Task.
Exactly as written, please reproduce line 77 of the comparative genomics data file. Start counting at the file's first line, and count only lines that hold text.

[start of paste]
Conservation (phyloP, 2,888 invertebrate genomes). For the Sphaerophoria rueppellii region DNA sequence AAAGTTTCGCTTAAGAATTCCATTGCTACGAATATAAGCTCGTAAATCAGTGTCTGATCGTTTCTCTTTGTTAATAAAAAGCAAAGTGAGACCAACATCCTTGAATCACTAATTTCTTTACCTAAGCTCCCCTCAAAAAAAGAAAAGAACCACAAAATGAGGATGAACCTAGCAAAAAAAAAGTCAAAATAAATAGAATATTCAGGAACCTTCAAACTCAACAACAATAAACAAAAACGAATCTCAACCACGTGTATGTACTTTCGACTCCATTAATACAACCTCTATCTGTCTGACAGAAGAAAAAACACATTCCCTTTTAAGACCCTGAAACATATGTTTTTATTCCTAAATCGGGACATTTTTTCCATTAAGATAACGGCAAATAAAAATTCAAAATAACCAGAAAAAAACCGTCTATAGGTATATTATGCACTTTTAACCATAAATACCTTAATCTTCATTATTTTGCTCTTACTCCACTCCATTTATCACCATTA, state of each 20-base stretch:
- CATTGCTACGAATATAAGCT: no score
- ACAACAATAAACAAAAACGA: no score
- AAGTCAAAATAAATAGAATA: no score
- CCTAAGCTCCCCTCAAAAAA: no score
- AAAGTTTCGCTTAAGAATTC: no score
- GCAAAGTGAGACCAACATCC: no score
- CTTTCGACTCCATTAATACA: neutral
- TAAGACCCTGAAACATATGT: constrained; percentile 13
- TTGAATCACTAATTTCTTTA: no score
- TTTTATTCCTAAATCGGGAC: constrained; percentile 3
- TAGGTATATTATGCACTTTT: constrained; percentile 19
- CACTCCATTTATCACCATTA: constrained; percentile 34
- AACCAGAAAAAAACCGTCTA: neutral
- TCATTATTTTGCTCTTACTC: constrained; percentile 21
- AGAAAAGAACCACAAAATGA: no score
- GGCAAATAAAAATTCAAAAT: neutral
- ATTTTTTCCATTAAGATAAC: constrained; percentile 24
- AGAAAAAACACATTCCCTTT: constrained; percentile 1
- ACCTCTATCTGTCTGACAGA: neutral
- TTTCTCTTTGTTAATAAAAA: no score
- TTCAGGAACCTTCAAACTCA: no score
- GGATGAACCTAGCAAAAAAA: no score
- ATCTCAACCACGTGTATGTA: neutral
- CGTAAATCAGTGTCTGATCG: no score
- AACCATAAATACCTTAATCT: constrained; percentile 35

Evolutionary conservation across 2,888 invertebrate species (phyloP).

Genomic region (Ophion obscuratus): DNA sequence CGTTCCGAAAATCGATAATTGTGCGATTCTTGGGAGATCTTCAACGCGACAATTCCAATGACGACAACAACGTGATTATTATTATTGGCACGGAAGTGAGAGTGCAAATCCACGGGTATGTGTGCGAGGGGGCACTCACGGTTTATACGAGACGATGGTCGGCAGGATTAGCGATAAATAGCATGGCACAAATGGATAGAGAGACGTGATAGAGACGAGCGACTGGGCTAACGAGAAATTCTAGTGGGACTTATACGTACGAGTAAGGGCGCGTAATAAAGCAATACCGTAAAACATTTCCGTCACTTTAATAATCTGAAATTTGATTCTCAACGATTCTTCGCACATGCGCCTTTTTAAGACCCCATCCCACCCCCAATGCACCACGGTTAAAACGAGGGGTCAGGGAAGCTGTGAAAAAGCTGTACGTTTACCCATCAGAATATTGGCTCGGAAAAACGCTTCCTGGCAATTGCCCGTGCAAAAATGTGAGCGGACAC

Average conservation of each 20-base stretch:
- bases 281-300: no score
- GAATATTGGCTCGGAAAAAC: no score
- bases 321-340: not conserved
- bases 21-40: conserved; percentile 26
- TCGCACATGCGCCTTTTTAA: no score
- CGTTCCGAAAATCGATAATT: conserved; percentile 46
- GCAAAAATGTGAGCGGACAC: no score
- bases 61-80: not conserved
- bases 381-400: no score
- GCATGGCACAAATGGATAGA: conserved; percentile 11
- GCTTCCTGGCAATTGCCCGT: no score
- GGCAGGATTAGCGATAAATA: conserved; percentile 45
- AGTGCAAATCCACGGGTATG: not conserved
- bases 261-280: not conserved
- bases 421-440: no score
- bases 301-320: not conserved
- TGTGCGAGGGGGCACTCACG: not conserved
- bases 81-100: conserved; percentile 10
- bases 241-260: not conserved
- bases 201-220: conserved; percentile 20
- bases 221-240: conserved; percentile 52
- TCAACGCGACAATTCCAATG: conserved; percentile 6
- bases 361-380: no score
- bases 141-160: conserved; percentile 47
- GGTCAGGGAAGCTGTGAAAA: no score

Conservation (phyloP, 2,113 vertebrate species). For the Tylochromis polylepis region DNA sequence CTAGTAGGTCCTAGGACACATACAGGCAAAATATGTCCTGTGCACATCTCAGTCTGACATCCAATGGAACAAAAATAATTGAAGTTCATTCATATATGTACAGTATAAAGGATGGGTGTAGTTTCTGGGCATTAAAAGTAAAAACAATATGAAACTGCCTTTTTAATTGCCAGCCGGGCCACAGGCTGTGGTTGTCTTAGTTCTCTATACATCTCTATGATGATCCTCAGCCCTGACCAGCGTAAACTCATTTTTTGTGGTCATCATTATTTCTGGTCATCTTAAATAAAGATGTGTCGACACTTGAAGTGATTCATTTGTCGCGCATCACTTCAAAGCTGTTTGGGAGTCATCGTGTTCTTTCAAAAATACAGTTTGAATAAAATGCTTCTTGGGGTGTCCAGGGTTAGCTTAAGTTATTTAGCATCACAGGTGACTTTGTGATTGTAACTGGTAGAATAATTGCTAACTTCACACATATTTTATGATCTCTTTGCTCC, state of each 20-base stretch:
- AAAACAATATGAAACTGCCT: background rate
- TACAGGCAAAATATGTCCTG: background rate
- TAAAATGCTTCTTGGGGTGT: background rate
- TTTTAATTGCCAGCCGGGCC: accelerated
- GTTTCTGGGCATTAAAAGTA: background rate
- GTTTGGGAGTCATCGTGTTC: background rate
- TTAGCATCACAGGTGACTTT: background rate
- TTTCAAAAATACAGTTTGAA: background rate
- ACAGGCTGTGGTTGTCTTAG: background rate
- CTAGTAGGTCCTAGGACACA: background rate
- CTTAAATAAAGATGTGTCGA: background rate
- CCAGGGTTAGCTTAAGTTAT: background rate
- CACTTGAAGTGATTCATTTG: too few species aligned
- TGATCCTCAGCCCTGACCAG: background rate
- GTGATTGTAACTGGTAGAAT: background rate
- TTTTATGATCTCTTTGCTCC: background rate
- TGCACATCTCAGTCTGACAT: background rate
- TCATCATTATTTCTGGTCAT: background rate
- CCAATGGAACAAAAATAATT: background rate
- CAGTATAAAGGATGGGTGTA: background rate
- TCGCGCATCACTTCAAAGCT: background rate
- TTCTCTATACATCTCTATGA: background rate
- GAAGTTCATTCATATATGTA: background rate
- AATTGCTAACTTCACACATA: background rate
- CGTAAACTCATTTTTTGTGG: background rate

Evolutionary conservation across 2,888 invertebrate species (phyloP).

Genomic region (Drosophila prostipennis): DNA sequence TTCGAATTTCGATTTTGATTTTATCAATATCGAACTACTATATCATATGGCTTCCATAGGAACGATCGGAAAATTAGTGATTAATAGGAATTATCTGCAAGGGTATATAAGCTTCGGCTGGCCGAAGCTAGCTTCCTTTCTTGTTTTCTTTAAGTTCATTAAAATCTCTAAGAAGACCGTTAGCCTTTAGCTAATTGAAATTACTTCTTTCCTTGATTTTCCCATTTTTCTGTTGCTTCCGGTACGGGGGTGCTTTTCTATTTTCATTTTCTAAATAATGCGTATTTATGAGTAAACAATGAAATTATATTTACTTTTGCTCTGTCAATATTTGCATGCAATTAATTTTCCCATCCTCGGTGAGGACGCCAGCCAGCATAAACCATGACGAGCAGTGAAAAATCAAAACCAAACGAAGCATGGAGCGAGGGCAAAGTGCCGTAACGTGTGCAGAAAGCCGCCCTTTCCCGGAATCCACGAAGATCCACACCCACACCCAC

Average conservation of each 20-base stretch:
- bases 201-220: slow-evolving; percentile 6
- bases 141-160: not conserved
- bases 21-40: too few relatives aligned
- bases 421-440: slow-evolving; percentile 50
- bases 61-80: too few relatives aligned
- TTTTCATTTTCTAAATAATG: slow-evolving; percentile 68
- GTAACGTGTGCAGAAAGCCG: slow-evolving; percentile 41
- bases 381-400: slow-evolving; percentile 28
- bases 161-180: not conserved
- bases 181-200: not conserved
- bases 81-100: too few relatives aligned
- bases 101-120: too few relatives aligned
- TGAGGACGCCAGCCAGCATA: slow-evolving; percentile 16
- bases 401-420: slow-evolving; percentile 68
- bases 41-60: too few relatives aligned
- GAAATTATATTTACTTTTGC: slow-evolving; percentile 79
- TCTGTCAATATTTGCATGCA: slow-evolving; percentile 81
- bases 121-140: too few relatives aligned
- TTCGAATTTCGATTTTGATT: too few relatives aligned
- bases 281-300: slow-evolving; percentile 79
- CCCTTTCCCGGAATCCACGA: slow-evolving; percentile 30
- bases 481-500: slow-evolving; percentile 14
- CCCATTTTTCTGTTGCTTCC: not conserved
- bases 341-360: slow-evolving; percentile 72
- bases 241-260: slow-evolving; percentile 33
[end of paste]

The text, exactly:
- TTCTCTATACATCTCTATGA: background rate